With other finance plans, people might struggle with the hefty deposit fee needed at the start. PCP usually has a smaller initial deposit, it can be anywhere from 5% to 30%. However at the end of your contract there will be a pre-agreed Guaranteed Minimum Future Value (GMFV) of the car. This is what the dealer thinks the car will be worth at the end of the contract on 2 or 3 years. Once you’ve paid all your installments you can walk away from the car or pay this amount to keep the car. This is most often where people struggle, as the GMFV may be in the tens of thousands of Euros. 

At the end of your contract you have three options. The first option is to walk away from the car and contract. You’ve paid all your installments and finished the contract. However now you have no car and still need to come up with a deposit for another loan. 

The second option is to pay the GMFV and keep the car. This will often mean another loan from a bank or Credit Union. The car may actually be worth more or less than this price, so do some market research first.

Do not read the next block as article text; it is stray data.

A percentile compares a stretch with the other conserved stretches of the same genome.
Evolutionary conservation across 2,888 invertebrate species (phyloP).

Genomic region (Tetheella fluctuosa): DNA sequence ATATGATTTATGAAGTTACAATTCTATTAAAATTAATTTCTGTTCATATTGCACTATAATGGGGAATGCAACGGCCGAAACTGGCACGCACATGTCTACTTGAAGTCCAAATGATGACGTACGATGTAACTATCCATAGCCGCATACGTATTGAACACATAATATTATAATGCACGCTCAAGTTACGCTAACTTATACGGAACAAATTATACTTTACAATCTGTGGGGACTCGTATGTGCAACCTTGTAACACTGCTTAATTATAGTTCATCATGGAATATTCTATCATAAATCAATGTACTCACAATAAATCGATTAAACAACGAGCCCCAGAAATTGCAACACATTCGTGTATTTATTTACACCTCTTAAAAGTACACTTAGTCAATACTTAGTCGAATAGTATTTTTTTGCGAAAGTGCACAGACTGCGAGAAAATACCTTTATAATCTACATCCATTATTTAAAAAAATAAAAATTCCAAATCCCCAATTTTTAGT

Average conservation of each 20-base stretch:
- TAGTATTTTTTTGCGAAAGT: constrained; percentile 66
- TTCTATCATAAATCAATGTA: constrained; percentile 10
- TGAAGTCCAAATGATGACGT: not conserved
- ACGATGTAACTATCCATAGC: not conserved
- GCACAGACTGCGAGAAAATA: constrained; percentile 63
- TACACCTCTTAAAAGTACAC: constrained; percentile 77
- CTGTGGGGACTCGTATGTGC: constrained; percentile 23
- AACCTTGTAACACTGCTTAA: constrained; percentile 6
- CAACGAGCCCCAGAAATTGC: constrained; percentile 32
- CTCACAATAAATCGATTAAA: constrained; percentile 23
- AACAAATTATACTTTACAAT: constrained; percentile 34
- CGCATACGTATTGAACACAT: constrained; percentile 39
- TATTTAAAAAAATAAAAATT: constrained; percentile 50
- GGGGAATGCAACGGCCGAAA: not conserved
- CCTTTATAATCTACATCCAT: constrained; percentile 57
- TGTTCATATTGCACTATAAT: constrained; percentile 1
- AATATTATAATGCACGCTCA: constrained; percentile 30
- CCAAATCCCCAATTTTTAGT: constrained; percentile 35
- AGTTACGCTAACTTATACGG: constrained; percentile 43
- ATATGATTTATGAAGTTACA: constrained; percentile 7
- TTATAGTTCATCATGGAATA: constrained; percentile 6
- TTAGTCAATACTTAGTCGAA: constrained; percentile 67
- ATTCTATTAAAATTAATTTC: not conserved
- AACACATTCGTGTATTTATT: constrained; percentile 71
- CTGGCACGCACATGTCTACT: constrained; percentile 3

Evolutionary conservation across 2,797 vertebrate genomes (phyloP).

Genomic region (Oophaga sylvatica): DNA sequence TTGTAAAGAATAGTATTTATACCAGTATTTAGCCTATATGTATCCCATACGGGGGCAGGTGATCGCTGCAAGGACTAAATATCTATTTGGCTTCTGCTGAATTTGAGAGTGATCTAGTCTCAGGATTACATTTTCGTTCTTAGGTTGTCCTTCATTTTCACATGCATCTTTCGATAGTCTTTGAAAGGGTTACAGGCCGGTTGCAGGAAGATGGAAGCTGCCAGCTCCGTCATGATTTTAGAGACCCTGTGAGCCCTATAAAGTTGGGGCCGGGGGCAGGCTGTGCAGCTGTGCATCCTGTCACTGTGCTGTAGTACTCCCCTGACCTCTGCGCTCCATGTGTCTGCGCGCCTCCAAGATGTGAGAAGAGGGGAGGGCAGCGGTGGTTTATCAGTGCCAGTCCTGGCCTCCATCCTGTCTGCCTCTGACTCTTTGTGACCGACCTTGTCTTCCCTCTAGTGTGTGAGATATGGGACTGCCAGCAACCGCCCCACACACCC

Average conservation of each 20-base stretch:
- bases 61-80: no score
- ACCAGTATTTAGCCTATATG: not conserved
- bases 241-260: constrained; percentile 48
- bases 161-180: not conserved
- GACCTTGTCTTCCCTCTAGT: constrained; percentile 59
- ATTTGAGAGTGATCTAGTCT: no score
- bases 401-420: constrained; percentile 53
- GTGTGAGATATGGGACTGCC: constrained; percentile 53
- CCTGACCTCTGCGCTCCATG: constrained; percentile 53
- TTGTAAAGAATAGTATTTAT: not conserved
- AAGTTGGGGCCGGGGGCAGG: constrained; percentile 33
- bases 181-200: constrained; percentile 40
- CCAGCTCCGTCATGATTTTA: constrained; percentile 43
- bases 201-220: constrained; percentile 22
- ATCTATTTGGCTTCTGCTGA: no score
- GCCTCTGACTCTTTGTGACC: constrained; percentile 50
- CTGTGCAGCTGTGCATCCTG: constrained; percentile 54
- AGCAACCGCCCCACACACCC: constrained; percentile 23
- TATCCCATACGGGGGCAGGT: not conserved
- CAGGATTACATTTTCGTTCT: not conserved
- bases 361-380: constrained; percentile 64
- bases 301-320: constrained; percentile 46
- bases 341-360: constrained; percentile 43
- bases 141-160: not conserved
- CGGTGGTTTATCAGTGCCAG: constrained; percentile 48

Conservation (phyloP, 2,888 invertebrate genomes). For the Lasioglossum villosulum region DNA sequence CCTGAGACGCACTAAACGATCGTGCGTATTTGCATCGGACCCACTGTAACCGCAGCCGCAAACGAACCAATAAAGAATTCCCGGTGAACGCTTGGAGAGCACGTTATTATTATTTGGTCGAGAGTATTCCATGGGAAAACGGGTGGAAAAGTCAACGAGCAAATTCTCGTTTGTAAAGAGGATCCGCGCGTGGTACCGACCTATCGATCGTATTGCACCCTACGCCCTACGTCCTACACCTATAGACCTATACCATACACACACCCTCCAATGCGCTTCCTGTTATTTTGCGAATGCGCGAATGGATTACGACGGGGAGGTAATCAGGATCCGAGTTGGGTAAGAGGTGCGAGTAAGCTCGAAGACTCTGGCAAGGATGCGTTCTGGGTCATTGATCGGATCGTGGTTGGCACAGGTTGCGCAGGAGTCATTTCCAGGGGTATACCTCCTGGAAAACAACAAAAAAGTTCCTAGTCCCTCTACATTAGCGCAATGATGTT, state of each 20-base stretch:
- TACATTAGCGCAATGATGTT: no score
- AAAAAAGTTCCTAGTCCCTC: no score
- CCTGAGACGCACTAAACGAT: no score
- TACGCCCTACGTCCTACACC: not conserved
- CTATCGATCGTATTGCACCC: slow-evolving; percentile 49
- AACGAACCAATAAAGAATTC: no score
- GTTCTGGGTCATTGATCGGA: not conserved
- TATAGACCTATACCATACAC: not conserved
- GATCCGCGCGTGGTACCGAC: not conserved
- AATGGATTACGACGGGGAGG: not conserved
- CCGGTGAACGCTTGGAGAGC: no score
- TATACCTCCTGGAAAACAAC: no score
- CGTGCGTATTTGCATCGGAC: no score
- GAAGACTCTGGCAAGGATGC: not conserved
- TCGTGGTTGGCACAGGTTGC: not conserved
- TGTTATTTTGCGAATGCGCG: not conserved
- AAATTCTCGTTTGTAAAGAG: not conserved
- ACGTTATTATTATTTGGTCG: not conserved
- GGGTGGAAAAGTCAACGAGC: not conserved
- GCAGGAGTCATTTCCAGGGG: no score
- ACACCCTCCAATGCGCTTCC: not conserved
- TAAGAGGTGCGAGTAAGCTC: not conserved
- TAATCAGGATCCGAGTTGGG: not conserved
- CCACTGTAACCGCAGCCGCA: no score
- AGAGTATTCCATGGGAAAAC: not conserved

The third option is what the dealership is hoping for. You can use the value left in the car as a deposit for another PCP on another newer car and start the process all over again.  This assumes the car is worth more than the GMFV though. If it’s worth less you won’t have any excess value left as deposit.

Car Ownership Matters 

When you take out a bank or credit union loan for a car you legally own the car you’ve just bought. Like in Hire Purchase though, with PCP you don’t own the car at any point of the contract. Until you’ve completed your contract and paid the GMFV will you own the car. This might be a benefit to some as it allows you to keep your options open. For example, you can change your car at the end of the contract without completing the final payment, by taking the third option we mentioned above and getting another car. You’ll always have the newest car and only be locked in for two or three years.

Before paying the final amount, you are considered a legal user of the car but not the owner. The finance company will still own the car with a strict contract. However, you are still solely responsible for the upkeep of the car.